Statistics, the Mortgage Crisis, and Bankruptcy

I gave a "Making Great Decisions" talk with my coauthor, David Henderson, to a successful mortgage lending company in late September 2006. Coincidentally, that was right around the start of the subprime mortgage crisis. Little did they know that they would be filing for bankruptcy in less than three years. Before you start faulting any advice we might have given them, you should be aware that the all-day meeting didn't go well and our clients exhibited a strange combination of disinterest, obtuseness, and belligerence. We were paid for our time and then sent away, but certainly never invited back.

What struck me as interesting was how this company set its mortgage rates. Everything was based on statistical analysis. The company had good computerized data which it analyzed thoroughly to set its rates and decide who to lend to. The first problem is that this good data hadn't been available for very long, so most of the history being analyzed had occurred during a period of low interest rates, economic growth, and stability. The second problem is that statistical analysis, while powerful, is equivalent to driving by looking in the rearview mirror. Statistics is concerned primarily with what has already happened, not what may happen. Decision analysis, on the other hand, focuses primarily on what may happen in the future. Decision analysis is the study of decision-making within uncertain and sometimes risky situations, and is inherently forward-looking.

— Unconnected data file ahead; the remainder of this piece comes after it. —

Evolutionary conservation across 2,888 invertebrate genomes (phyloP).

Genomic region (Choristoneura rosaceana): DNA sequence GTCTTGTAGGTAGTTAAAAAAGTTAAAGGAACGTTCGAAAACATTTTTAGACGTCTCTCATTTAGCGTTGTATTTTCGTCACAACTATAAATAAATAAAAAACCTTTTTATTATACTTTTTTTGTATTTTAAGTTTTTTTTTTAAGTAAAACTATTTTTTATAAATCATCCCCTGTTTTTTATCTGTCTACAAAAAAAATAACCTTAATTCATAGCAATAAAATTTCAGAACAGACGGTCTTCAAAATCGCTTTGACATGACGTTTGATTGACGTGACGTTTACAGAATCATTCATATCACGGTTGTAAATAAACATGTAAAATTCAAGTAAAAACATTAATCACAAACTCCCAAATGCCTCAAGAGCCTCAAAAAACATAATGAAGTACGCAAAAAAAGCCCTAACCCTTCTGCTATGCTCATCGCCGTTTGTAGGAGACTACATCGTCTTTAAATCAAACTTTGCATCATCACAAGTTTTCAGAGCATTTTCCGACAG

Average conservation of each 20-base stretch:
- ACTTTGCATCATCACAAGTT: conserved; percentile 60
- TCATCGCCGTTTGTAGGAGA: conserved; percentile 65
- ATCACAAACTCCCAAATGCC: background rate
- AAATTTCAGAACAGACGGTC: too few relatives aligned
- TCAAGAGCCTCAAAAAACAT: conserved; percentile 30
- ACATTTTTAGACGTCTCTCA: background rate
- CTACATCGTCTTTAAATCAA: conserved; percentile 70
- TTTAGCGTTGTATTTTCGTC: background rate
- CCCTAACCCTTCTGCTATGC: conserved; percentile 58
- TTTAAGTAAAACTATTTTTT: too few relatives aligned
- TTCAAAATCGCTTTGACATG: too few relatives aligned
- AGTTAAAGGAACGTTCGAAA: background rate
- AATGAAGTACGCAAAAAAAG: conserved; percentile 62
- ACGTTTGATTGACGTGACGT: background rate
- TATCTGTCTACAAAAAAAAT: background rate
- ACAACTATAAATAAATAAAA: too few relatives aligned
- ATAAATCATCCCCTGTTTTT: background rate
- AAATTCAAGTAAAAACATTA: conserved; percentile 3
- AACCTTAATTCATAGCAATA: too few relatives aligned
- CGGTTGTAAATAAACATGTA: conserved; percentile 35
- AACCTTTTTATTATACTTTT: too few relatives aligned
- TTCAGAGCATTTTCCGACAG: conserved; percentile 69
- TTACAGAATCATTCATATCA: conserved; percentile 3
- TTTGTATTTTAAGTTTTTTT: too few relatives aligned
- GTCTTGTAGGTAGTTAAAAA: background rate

How does all this relate to health care? Simple. The American health insurance market is about to undergo significant upheaval with the rollout of the Affordable Care Act (aka Obamacare). Here's what a recent Wall Street Journal article reported about the trouble facing insurers: "But because the marketplace created by the law is new, he says, there is no previous pricing or demographic information to help calculate rates. 'There is no experience,' Mr. Whisler says."

Exactly. Insurance companies are in the same position today that mortgage lenders were in circa 2005. Those companies that rely heavily on statistics are hereby forewarned that the future will not be like the past. The precise analysis of a market that no longer exists will not prepare them for a new world. What these companies need to do, instead, is use the techniques of decision analysis and think about what may happen, not focus on what has happened. The future isn't written in any book--we are actively creating it.

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